Latest news – Workplace shake-up crucial to diversity; Directors lack confidence on tech changes; Leaders fear regulatory reforms

[Australasian Law Management Journal,Compliance & Risk Management,General Management,People Management(HR),Strategy & Leadership] June 30, 2019

Flexible work culture the key to diversity in law

Nine out of 10 people believe a flexible working culture is critical to improving diversity in the legal profession, according to new research.

In the Law Society of England and Wales report, entitled Advocating for Change: Transforming the Future of the Legal Profession Through Greater Gender Equality, respondents suggested that shake-ups to traditional workplace structures and environments were the key to better diversity. The global survey drew a total of 7781 respondents and was designed to identify barriers in the career progression of women in the legal profession. The report found that 91 per cent of respondents felt that a flexible working culture was critical to improving diversity in the legal profession, with 88 per cent of men and 93 per cent of women in favour. Key findings covered the following areas:

Traditional gender roles and stereotypes – there are shared social and cultural expectations about how a woman should behave on account of their gender. For example, women feel that they are having to work harder to reach the same level of recognition, promotion, and remuneration as their male counterparts.

Gender pay gap – Unlike their male colleagues, female lawyers are often challenged by their clients and employers about the level of fees they charge and requests for reduction on account of their gender. Women in all jurisdictions reported that it appears more acceptable for men to request greater financial recognition for their work, but women are perceived as aggressive when they do.

Flexible working – flexible working is not an available option for many female lawyers, despite the technological progress that facilitate working remotely and the numerous benefits to businesses and employees.

In terms of solutions, the report backed initiatives such as training, public awareness campaigns, engaging male champions for change, and policy and legislative reform.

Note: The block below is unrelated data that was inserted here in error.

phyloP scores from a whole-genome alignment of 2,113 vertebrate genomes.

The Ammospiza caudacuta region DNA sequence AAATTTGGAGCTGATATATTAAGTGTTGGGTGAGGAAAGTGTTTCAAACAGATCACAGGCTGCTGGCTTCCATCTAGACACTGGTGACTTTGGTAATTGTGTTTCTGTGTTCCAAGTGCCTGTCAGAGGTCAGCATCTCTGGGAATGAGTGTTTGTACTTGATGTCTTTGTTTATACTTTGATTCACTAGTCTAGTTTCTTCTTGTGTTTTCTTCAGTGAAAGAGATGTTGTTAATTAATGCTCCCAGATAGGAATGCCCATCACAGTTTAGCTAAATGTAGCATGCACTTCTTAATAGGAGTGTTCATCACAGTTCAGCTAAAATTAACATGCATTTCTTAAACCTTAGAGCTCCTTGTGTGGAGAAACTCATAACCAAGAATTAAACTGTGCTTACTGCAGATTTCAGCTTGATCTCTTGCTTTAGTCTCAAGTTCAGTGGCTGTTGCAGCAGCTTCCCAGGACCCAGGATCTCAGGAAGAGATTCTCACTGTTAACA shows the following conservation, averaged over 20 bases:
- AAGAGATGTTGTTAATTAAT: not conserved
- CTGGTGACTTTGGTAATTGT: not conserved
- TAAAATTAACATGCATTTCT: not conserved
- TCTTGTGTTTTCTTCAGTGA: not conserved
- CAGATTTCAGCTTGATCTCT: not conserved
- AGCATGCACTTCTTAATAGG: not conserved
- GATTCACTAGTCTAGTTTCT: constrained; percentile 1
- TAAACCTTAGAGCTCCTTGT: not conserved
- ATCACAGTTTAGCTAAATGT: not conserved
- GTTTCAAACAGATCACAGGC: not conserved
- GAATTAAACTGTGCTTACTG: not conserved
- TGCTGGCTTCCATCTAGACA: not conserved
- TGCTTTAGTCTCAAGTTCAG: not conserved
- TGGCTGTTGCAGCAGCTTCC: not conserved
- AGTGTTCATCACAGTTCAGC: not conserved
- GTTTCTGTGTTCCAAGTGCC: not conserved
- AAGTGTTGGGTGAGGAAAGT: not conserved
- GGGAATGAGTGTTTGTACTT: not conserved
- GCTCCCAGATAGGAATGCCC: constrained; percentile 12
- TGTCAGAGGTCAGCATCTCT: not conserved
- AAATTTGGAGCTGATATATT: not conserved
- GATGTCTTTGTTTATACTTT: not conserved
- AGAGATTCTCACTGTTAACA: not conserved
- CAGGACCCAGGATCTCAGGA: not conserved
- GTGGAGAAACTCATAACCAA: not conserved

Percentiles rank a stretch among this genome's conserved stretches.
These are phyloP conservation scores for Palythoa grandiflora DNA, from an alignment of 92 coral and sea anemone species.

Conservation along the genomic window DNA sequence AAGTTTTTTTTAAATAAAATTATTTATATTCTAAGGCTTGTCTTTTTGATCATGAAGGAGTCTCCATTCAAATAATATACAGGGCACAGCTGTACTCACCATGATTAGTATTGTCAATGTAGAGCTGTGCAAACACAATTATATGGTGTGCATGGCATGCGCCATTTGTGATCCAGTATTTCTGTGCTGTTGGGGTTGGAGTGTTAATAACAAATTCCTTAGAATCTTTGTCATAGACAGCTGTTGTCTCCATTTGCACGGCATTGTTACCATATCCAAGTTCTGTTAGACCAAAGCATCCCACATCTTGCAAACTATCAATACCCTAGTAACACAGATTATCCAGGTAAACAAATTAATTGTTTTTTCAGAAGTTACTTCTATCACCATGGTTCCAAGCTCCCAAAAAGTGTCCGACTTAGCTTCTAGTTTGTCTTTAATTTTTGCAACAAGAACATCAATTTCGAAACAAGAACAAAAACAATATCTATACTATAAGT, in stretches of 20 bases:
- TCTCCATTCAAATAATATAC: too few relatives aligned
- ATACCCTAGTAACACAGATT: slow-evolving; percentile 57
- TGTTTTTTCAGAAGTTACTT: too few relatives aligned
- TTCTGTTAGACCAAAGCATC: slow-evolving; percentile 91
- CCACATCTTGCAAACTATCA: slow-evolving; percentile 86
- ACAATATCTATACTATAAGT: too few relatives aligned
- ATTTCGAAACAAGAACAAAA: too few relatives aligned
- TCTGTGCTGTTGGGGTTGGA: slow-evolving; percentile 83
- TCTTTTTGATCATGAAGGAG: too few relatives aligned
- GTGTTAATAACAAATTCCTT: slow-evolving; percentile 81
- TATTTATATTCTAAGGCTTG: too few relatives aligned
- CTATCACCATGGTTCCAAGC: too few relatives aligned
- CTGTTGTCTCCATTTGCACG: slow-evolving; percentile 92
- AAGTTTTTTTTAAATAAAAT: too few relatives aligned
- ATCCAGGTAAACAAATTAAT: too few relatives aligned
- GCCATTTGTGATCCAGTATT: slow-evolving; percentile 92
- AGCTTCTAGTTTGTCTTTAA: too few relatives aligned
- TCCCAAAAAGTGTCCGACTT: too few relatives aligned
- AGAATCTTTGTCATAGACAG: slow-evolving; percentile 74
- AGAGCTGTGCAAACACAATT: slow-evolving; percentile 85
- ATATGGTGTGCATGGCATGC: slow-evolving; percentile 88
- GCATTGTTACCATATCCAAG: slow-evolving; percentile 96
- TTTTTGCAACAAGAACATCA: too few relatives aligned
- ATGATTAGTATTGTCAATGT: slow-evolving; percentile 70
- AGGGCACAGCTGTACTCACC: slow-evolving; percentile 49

Survey highlights tech fears for directors

A new study from professional services giant EY indicates that board members are fearful of their ability to cope with emerging technologies.

Forty-eight per cent of directors who were polled did not have confidence that their board had the necessary resources to “move the company forward’ in an era of digital disruption, according to the research from the EY Centre for Board Members. The findings highlight the need for ongoing education and mentoring to ensure directors are up to date on industry developments. The survey also suggests that directors think management is better placed than the board to tackle technological change, with 46 per cent of respondents saying they feel ‘very attuned’ to the potential disruption of their company and industry, compared with 69 percent who believe the same about management.

“This data underscores the need for today’s boards to take a step back and verify they have the portfolio of skills and competencies necessary to serve as a strategic resource and guide for management,” the report’s authors write. “The purview of directors is rapidly expanding as technological innovation drives new opportunities and risks, and boards should regularly challenge their composition to confirm that director qualifications align with the company’s evolving strategy and risk profile.”

The report recommends that boards target continuing refreshment to usher in new perspectives. The survey includes responses from 365 public company directors.

 

Regulatory changes a headache for leaders

A major survey of governance leaders has identified ‘Regulatory reform/Legislative change’ as their top risk both during the next 12 months, and for the next three to five years.

In its 2019 Risk Management Survey, the Governance Institute of Australia sought the views of about 500 Australian risk managers and governance leaders. Megan Motto, the institute’s CEO, says the banking royal commission, APRA and ASIC’s ongoing investigations and the new ASX Corporate Governance Council’s Corporate Governance Principles and Recommendations have also forced organisations outside of the financial sector to look at their governance frameworks, including how they manage their culture, ethics and risk profile.

“The survey shows there is still a lot of confusion and nervousness in the market, especially about reporting requirements, roles and engaging the newly strengthened regulators,” she says. “That correlates with what we have also been hearing anecdotally from our members and partners as well.”

The other top risks for leaders were ‘Damage to Brand or Reputation’, ‘Increased Competition’, ‘Talent Attraction/Retention’ and ‘Cyber-crime.’ While respondents felt that risk management was highly valued by their organisations (70 per cent agreed or strongly agreed), the need for ‘better tools and resources’ (29 per cent) to manage risk and ‘clarity of purpose and strategy’ (23 per cent) from senior leadership were key areas of concern.